Press release date: Thu Oct 25th, 2012
OREGON CITY - The addition of a twenty-seven inch long pipe piece on loan from the South Fork Water Board has completed the exhibit on the South Fork Water Line on display at the Clackamas County Historical Society’s Museum of the Oregon Territory in Oregon City.
The project was the brainstorm of Mark Hurlburt, the historical society’s Volunteer Coordinator, and Aaron Beaulieu, who first introduced him to the remains of the water line along the South Fork of the Clackamas River.
The two 2006 graduates of Clackamas High School have journeyed numerous times by raft across the Clackamas River, or by rope down a steep hillside to the roadless area where the remnants of an important part of Clackamas County history are unknown to most of the county. The area, well hidden by overgrowth, is located approximately ten miles south of Estacada.
The South Fork Water Line’s history began in 1914 when Oregon City commissioners created the “Pure Mountain Water League” to find a new source of drinking water for Oregon City residents to replace what had been served to them out of the polluted Willamette River. They decided upon the South Fork of the Clackamas River where it meets Memaloose Creek. The City of West Linn joined the project and together the cities created the South Fork Water Board to oversee the installation and maintenance of the pipeline.
On October 7th, 1915, the first water from what was known as the “Mountain Line” flowed through the gravity fed system for twenty-six miles and emptied into one of Oregon City’s new reservoirs. Although a filtration plant was built on the Clackamas in the 1950’s, the pipeline continued to serve the cities until 1985 when it was abandoned due to EPA concerns with the line’s turbidity readings, and a 100 foot-long section of the line sliding off a hill along the Clackamas.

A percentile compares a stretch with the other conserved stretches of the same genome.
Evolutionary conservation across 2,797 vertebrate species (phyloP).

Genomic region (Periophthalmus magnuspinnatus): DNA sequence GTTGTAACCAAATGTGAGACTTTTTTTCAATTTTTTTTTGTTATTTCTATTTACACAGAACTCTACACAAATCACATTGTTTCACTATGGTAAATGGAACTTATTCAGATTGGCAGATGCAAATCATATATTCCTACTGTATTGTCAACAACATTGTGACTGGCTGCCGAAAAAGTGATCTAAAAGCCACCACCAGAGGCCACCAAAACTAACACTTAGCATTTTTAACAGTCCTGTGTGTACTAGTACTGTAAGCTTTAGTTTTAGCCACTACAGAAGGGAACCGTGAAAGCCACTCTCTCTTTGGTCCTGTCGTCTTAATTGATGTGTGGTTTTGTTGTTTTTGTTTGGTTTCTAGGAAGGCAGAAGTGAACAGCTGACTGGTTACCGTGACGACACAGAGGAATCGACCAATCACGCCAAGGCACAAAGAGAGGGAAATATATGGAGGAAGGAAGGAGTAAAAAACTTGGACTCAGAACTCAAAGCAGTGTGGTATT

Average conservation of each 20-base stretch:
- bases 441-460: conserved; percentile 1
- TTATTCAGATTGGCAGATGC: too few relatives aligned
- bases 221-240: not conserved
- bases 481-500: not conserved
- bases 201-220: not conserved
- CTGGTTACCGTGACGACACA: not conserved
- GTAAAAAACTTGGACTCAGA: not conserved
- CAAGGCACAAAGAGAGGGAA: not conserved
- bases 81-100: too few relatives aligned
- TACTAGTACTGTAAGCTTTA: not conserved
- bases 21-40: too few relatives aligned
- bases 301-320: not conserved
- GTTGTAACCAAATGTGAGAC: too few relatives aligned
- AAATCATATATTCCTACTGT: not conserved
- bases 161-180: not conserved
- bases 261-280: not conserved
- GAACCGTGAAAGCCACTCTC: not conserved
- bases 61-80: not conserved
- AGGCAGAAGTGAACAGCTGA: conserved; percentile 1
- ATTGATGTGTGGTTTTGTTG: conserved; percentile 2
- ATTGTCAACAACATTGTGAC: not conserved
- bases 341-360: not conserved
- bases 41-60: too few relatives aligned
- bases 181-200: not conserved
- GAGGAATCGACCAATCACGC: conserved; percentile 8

The remnants of the operations along the South Fork include two log bridges, the rusting settling tank, several man-made caves and tunnels, and long portions of the pipe itself. Along with two gorgeous waterfalls, it is a pretty special place for someone who loves history, nature and adventure.
A plaque accompanies the pipe piece, commemorating the services of the “Mountain Line” to the cities of Oregon City and West Linn.
Mr. Doug Crawford, employed for 8 years with the South Fork Water Board’s Maintenance & Operations division, created the pipe display out of a salvaged section of the old iron relic that once carried 15 billion gallons of drinking water in its lifetime.
Crawford cut, ground, pressure washed and clear-coated the pipe segment, leaving a few colorful river rocks embedded in its supports for an artistic and historic look.
A Clackamas River Basin Council permit was required to remove the pipe. John Collins, General Manager of the SFWB, states, “It was just the right thing to do. It enhanced fish passage, by opening up the natural course of the river’s gravel bed, necessary for fish migration.”
The water line exhibit will be on display through 2013. Admission is free at the Museum of the Oregon Territory through the end of the year. MOOT is located at 211 Tumwater Drive in Oregon City and is open from 11am to 4pm on Wednesdays, Fridays and Saturdays.
Contact: Roxandra Pennington - firstname.lastname@example.org